Monthly Archives: November 2012

Randy’s Gourd Rattle (Made From A TVD Kit)


rattle in motion
Randy’s rattle

It’s always so great to see what other seekers can do with a rattle kit from Thunder Valley Drums. This comes from Randy, a Floridian, who purchased the kit a few months ago. He chose a natural approach to leave the gourd unpainted and to show its own beautiful patina. He even made it so that he could loosen the handle in order to change sounders, thus changing the rattle’s voice whenever he wants, a very neat idea! I’ll let him explain
more (excerpts from two separate emails):

“Greetings Shaman Bob,

“I finished the ‘Owl Rattle’ and attached a couple pictures. I kind of did my own thing though. Sounders are fossil sharks teeth (found in the Peace River), one turquoise nugget, one emerald chip, some gourd seeds and a bit of whole leaf sage. Wonderful entrancing sound. The cross pieces are bamboo and are removable so the handle can come out and the sounders could be replaced with a different mix if need be. There is a thin hemp line running from one cross piece to the other which are strung with turquoise and “cheerios” found in the Peace River. ‘Cheerios’ are natural bone or pebbles with a hole in them. They are believed to have been worn by local Native American tribes over the ages. On top of the rattle are two bigger ‘cheerios’ bound by leather lacing. There are two feathers placed in bamboo twigs and strung on hemp line with turquoise, bone Owl totem beads, turquoise Butterfly totem bead, bone Turtle totem bead, and a hand rolled Pipestone bead.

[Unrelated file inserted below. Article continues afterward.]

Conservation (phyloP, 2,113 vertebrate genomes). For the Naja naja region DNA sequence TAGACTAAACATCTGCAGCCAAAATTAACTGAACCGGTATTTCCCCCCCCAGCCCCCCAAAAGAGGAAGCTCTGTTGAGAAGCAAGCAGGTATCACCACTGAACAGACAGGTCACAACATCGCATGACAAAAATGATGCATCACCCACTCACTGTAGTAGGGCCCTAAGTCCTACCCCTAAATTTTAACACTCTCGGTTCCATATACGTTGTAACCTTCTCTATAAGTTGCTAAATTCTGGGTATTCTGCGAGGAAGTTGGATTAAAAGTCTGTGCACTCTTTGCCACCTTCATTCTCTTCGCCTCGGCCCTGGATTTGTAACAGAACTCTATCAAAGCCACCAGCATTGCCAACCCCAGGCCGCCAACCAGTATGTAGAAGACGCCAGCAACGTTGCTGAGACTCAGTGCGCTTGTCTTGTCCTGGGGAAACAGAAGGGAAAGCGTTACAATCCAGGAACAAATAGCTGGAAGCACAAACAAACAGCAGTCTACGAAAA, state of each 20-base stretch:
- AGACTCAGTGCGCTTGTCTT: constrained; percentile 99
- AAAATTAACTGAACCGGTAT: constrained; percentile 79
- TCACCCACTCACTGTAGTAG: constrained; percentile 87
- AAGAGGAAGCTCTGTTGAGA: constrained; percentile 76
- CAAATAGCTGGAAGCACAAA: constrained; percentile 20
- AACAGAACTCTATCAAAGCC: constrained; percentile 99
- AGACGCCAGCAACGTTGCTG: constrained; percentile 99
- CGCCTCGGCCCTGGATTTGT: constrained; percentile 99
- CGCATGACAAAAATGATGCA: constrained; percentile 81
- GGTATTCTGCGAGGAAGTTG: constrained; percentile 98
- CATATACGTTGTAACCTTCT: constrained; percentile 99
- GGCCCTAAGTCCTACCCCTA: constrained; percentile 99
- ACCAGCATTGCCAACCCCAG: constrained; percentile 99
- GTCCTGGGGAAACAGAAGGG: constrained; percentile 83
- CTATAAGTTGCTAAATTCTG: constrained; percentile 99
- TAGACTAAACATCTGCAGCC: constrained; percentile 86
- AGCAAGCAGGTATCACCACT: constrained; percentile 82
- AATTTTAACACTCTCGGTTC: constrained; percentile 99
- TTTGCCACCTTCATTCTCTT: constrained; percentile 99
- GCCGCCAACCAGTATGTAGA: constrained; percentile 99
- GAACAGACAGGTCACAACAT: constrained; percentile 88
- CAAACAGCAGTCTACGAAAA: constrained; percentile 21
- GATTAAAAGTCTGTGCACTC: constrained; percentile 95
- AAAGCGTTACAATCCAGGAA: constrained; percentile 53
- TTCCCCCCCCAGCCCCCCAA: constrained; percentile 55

“I enjoyed the process. No birds were harmed as they had passed on to the other world. Ceremony was performed to honor their gifts to this world. Purely to honor them and their spirit.


He mentions the “Cheerios” on his rattle, which were believed to be worn by Native Americans like beads. The same beliefs can be found here in Kentucky, where there are lots of such fossils in local streams. I believe their scientific name is “crinoids,” which the University of Kentucky (link to article will open in new window) says are also called “sea lilies.” Some still grow in the world’s oceans, according to the U of K.

Great job, Randy, you made a beautiful and sacred gourd rattle. Thanks so much for sharing your photo! (I added the special effects to the photo, by the way, that seemed to put the rattle in motion.)

Aho & Namaste,


TVD's gourd rattle kit
You can learn more about the Thunder Valley Drums “Gourd Rattle Kit” here.

When you buy a kit, you automatically receive a FREE eBook to help you make the rattle.